Set in a luxurious department store which evokes Selfridges in its heyday, the first book, The Clockwork Sparrow, follows the adventures of recently orphaned Sophie, a shop girl at the newly opened Sinclair’s Department Store in London. Just as she’s settling into her new life, a priceless object is stolen, a young man is attacked and Sophie is implicated in the crime.
The Clockwork Sparrow is the perfect upper middle-grade read for fans of Enid Blyton, Chris Riddell and Eva Ibbotson and combines mystery, adventure and friendship with a sumptuous Edwardian setting.
Egmont won World English rights for two books in a four-publisher auction. The Clockwork Sparrow will publish in the second half of 2015 and a second book will follow less than a year later.
Fiction editorial director Ali Dougal said, ‘The Clockwork Sparrow is an absolute joy of a book, transporting the reader to a world of heady glamour offset by a murky criminal underground. It’s an irresistible mix of Mr Selfridge and Nancy Drew. Children will adore the cast of exceptionally likeable characters and spirited heroines.’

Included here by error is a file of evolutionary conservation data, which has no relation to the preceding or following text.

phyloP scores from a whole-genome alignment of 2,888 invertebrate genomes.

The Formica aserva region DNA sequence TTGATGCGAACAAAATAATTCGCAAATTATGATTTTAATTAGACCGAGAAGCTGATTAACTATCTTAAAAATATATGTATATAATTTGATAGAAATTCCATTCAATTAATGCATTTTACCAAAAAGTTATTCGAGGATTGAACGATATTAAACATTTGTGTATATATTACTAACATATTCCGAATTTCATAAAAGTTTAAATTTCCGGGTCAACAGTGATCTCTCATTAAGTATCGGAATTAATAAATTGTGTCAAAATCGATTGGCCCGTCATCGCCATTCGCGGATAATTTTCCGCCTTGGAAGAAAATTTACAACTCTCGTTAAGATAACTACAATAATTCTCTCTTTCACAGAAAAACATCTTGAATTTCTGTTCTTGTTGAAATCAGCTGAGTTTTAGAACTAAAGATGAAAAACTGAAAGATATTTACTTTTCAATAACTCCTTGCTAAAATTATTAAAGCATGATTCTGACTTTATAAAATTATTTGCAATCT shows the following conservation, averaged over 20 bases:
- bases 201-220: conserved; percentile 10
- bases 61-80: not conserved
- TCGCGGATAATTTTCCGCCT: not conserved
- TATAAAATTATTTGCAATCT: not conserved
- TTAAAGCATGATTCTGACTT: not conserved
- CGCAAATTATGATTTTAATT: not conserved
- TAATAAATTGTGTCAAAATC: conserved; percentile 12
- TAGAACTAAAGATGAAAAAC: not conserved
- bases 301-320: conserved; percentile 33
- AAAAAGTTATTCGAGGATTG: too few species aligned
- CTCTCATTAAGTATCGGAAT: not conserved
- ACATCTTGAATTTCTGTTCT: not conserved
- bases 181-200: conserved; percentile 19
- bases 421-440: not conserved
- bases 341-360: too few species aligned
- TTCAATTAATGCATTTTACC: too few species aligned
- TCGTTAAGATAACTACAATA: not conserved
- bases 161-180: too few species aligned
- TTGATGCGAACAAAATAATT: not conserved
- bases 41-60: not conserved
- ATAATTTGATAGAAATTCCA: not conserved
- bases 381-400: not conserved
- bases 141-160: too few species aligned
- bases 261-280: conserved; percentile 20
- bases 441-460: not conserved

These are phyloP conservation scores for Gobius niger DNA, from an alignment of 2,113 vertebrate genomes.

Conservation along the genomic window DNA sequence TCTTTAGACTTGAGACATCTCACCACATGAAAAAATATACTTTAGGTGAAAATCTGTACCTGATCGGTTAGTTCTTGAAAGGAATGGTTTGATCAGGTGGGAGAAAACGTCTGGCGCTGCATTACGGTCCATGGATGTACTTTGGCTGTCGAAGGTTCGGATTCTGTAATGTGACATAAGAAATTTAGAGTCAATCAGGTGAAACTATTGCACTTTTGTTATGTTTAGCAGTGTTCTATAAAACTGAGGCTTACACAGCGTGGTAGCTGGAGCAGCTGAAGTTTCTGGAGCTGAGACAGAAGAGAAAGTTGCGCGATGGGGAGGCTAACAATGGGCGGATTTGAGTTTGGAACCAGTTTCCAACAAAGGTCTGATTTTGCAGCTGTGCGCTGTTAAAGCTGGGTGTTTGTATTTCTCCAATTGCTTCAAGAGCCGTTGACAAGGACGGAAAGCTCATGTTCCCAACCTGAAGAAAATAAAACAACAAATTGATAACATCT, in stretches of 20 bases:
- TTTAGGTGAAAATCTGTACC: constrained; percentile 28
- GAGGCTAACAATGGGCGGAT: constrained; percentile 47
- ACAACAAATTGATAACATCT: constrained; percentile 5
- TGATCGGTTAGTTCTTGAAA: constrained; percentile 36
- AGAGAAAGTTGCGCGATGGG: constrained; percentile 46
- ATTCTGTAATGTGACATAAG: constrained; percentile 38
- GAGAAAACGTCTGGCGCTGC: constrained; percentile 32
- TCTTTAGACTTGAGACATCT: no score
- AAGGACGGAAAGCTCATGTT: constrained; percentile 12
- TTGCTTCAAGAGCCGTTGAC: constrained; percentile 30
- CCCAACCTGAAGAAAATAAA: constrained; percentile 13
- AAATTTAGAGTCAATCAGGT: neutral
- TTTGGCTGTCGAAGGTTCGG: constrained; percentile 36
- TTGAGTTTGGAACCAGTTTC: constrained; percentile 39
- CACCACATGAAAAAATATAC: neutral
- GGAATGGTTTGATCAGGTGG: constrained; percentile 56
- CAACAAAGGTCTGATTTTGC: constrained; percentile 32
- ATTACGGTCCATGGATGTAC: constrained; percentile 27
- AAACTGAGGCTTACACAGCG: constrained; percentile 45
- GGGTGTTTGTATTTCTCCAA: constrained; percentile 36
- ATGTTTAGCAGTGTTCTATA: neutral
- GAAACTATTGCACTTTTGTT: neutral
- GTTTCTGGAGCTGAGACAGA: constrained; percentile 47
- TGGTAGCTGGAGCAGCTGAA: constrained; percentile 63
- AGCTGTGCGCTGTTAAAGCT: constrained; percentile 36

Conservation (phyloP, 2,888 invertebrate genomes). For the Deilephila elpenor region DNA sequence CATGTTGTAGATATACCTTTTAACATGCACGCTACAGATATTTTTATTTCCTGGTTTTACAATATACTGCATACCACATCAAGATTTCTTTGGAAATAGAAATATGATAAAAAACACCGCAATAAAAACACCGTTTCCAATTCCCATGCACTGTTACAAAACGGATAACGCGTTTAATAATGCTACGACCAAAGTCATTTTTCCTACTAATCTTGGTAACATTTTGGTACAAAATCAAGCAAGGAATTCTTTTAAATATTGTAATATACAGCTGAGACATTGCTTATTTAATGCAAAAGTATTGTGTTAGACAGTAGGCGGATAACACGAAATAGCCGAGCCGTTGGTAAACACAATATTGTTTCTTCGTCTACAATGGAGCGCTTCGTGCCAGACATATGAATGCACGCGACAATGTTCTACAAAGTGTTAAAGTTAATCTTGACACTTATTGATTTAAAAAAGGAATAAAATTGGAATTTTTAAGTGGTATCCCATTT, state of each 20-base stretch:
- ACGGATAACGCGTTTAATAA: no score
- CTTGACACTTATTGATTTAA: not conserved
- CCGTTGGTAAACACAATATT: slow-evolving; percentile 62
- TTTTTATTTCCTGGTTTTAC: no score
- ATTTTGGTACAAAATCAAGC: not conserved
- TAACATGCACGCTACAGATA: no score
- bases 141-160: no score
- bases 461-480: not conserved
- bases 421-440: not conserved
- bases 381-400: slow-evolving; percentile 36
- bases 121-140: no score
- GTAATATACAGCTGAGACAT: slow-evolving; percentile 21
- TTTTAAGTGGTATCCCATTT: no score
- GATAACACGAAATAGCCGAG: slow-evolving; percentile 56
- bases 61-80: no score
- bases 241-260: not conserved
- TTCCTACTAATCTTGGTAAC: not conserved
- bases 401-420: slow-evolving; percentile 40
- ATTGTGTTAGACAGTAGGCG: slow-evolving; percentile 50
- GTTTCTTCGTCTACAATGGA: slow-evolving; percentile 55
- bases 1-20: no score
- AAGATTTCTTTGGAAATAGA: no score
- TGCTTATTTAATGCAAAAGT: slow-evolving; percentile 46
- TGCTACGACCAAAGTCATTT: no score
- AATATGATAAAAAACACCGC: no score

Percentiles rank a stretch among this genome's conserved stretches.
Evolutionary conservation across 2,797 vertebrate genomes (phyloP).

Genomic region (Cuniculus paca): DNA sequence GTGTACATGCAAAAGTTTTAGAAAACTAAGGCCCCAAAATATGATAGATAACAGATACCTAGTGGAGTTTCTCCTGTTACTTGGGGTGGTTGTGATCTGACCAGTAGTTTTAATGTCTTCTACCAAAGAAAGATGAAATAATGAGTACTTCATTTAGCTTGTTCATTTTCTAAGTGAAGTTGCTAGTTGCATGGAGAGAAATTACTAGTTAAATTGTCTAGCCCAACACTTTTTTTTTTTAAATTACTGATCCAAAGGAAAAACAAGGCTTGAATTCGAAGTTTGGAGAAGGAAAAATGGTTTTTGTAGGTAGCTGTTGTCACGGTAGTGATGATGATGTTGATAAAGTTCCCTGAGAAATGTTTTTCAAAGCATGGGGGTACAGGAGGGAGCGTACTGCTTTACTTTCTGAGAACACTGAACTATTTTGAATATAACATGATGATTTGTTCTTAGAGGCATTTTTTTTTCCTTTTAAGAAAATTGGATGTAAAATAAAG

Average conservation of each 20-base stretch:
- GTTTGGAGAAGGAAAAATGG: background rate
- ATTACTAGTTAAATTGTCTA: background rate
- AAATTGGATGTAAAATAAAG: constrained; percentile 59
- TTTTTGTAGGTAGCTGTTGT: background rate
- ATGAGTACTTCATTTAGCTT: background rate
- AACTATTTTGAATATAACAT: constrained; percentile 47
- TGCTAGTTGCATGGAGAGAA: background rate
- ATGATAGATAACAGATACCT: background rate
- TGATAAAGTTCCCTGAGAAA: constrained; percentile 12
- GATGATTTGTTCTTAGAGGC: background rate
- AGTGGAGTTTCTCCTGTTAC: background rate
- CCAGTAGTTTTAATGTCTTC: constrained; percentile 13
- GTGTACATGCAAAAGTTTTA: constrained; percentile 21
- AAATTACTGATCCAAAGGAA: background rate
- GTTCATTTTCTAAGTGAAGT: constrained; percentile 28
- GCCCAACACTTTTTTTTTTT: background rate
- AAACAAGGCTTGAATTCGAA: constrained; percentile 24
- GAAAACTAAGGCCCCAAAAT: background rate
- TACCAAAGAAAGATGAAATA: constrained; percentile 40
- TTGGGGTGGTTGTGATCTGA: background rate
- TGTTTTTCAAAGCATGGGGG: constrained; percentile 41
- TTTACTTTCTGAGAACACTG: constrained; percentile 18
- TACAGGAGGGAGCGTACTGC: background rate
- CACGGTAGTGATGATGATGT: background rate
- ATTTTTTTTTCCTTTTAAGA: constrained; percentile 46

I’m over the moon that the book has found (with the help of my brilliant agent Louise Lamont) such a wonderful home at Egmont, who also publish Lemony Snicket, Michael Morpurgo, David Levithan, Elizabeth Wein, Andy Stanton and lots of other excellent children’s authors. You can read more about the announcement on book trade news websites Book2Book and The Bookseller.
I was especially delighted to have the book compared to the work of some of my absolutely favourite children’s writers, Chris Riddell and Eva Ibbotson, and the nods to Nancy Drew and Enid Blyton were the cherry on the cake.
Although the book won’t be on the shelves until the second half of next year, I’ll be sharing a few highlights of the journey to publication here. There’s lots of hard work ahead, but for now I’m raising a glass (of what else but ginger beer?) to toast The Clockwork Sparrow.